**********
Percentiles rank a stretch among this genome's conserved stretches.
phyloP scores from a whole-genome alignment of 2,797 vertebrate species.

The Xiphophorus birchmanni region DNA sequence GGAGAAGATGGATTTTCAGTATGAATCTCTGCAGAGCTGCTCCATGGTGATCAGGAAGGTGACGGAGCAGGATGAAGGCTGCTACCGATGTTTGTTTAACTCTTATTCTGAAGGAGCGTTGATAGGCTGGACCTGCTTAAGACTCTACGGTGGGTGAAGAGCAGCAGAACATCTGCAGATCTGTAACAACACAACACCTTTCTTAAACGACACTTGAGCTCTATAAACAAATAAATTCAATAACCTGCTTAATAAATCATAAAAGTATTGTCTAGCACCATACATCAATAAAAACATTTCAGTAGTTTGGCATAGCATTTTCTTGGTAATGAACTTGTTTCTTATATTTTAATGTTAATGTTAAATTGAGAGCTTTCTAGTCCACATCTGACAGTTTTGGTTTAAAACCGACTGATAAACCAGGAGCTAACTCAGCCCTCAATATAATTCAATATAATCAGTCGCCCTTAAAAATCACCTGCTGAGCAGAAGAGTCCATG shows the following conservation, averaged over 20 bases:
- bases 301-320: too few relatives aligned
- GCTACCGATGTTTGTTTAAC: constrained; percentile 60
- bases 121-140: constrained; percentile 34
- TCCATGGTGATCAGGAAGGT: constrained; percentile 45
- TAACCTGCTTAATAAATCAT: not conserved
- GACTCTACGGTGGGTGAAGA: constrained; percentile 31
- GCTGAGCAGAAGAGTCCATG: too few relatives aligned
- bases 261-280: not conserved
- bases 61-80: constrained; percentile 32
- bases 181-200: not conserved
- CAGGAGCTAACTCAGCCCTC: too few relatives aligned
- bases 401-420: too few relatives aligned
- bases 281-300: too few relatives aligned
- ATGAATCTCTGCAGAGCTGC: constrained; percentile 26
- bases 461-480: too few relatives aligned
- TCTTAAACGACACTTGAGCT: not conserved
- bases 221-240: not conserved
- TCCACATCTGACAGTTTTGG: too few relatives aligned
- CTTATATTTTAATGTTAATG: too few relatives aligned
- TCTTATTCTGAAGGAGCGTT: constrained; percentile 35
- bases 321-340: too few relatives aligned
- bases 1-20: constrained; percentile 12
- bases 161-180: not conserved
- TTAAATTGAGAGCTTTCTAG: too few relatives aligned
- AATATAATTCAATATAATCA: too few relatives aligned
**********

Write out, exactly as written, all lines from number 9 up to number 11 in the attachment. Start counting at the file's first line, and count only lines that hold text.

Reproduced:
- GACTCTACGGTGGGTGAAGA: constrained; percentile 31
- GCTGAGCAGAAGAGTCCATG: too few relatives aligned
- bases 261-280: not conserved